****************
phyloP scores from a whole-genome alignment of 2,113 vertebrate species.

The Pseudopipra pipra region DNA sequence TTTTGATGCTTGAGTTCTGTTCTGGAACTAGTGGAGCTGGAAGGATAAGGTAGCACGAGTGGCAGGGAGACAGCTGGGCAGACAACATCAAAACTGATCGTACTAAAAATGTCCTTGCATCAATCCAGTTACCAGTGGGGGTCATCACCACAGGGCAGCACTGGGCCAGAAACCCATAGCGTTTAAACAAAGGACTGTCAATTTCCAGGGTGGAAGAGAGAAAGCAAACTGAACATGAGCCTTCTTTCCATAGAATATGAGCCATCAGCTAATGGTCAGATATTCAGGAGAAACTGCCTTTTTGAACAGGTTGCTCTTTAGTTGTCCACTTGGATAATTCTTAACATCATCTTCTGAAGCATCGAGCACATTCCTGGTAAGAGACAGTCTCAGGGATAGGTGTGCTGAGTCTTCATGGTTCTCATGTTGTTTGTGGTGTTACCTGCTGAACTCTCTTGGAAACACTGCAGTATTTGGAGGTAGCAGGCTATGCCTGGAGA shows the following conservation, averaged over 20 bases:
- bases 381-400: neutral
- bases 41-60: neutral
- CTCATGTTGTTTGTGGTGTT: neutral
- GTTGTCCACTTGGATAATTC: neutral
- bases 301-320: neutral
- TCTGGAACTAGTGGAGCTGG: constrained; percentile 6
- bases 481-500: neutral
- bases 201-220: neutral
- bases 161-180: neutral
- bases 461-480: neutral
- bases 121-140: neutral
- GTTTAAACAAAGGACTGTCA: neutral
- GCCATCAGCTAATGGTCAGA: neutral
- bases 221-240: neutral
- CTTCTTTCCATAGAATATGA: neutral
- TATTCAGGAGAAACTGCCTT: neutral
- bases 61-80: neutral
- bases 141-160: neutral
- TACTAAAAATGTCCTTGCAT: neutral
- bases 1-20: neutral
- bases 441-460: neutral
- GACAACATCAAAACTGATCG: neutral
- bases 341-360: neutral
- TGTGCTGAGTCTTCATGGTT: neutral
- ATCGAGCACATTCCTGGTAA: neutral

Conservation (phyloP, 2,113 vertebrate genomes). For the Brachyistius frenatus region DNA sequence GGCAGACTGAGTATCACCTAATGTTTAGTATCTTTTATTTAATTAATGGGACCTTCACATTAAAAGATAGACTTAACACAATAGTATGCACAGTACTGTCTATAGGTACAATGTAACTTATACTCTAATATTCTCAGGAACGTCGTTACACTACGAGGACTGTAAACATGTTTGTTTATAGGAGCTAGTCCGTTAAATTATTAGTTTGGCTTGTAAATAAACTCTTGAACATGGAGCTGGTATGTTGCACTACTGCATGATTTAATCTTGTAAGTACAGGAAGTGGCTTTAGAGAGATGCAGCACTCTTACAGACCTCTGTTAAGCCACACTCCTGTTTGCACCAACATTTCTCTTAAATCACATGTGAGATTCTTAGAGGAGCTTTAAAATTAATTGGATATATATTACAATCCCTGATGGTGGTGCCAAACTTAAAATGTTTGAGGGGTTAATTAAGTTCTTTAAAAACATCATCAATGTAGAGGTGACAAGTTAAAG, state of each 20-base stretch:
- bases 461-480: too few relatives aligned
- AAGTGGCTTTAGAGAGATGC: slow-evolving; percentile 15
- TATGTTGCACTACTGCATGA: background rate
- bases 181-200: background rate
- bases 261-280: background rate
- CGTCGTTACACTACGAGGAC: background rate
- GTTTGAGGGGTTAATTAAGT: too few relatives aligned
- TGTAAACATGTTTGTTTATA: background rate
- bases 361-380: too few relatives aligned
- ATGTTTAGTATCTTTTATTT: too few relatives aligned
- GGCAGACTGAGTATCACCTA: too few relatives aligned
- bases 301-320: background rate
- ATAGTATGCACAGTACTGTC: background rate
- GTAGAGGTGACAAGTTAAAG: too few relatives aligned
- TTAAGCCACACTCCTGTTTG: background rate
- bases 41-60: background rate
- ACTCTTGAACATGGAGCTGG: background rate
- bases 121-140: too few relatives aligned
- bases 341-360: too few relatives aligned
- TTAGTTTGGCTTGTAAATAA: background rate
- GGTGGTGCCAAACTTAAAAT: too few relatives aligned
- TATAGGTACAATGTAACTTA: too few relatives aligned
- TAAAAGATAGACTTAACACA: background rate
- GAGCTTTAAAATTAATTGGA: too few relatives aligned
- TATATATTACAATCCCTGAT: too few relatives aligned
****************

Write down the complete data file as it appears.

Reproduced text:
phyloP scores from a whole-genome alignment of 2,113 vertebrate species.

The Pseudopipra pipra region DNA sequence TTTTGATGCTTGAGTTCTGTTCTGGAACTAGTGGAGCTGGAAGGATAAGGTAGCACGAGTGGCAGGGAGACAGCTGGGCAGACAACATCAAAACTGATCGTACTAAAAATGTCCTTGCATCAATCCAGTTACCAGTGGGGGTCATCACCACAGGGCAGCACTGGGCCAGAAACCCATAGCGTTTAAACAAAGGACTGTCAATTTCCAGGGTGGAAGAGAGAAAGCAAACTGAACATGAGCCTTCTTTCCATAGAATATGAGCCATCAGCTAATGGTCAGATATTCAGGAGAAACTGCCTTTTTGAACAGGTTGCTCTTTAGTTGTCCACTTGGATAATTCTTAACATCATCTTCTGAAGCATCGAGCACATTCCTGGTAAGAGACAGTCTCAGGGATAGGTGTGCTGAGTCTTCATGGTTCTCATGTTGTTTGTGGTGTTACCTGCTGAACTCTCTTGGAAACACTGCAGTATTTGGAGGTAGCAGGCTATGCCTGGAGA shows the following conservation, averaged over 20 bases:
- bases 381-400: neutral
- bases 41-60: neutral
- CTCATGTTGTTTGTGGTGTT: neutral
- GTTGTCCACTTGGATAATTC: neutral
- bases 301-320: neutral
- TCTGGAACTAGTGGAGCTGG: constrained; percentile 6
- bases 481-500: neutral
- bases 201-220: neutral
- bases 161-180: neutral
- bases 461-480: neutral
- bases 121-140: neutral
- GTTTAAACAAAGGACTGTCA: neutral
- GCCATCAGCTAATGGTCAGA: neutral
- bases 221-240: neutral
- CTTCTTTCCATAGAATATGA: neutral
- TATTCAGGAGAAACTGCCTT: neutral
- bases 61-80: neutral
- bases 141-160: neutral
- TACTAAAAATGTCCTTGCAT: neutral
- bases 1-20: neutral
- bases 441-460: neutral
- GACAACATCAAAACTGATCG: neutral
- bases 341-360: neutral
- TGTGCTGAGTCTTCATGGTT: neutral
- ATCGAGCACATTCCTGGTAA: neutral

Conservation (phyloP, 2,113 vertebrate genomes). For the Brachyistius frenatus region DNA sequence GGCAGACTGAGTATCACCTAATGTTTAGTATCTTTTATTTAATTAATGGGACCTTCACATTAAAAGATAGACTTAACACAATAGTATGCACAGTACTGTCTATAGGTACAATGTAACTTATACTCTAATATTCTCAGGAACGTCGTTACACTACGAGGACTGTAAACATGTTTGTTTATAGGAGCTAGTCCGTTAAATTATTAGTTTGGCTTGTAAATAAACTCTTGAACATGGAGCTGGTATGTTGCACTACTGCATGATTTAATCTTGTAAGTACAGGAAGTGGCTTTAGAGAGATGCAGCACTCTTACAGACCTCTGTTAAGCCACACTCCTGTTTGCACCAACATTTCTCTTAAATCACATGTGAGATTCTTAGAGGAGCTTTAAAATTAATTGGATATATATTACAATCCCTGATGGTGGTGCCAAACTTAAAATGTTTGAGGGGTTAATTAAGTTCTTTAAAAACATCATCAATGTAGAGGTGACAAGTTAAAG, state of each 20-base stretch:
- bases 461-480: too few relatives aligned
- AAGTGGCTTTAGAGAGATGC: slow-evolving; percentile 15
- TATGTTGCACTACTGCATGA: background rate
- bases 181-200: background rate
- bases 261-280: background rate
- CGTCGTTACACTACGAGGAC: background rate
- GTTTGAGGGGTTAATTAAGT: too few relatives aligned
- TGTAAACATGTTTGTTTATA: background rate
- bases 361-380: too few relatives aligned
- ATGTTTAGTATCTTTTATTT: too few relatives aligned
- GGCAGACTGAGTATCACCTA: too few relatives aligned
- bases 301-320: background rate
- ATAGTATGCACAGTACTGTC: background rate
- GTAGAGGTGACAAGTTAAAG: too few relatives aligned
- TTAAGCCACACTCCTGTTTG: background rate
- bases 41-60: background rate
- ACTCTTGAACATGGAGCTGG: background rate
- bases 121-140: too few relatives aligned
- bases 341-360: too few relatives aligned
- TTAGTTTGGCTTGTAAATAA: background rate
- GGTGGTGCCAAACTTAAAAT: too few relatives aligned
- TATAGGTACAATGTAACTTA: too few relatives aligned
- TAAAAGATAGACTTAACACA: background rate
- GAGCTTTAAAATTAATTGGA: too few relatives aligned
- TATATATTACAATCCCTGAT: too few relatives aligned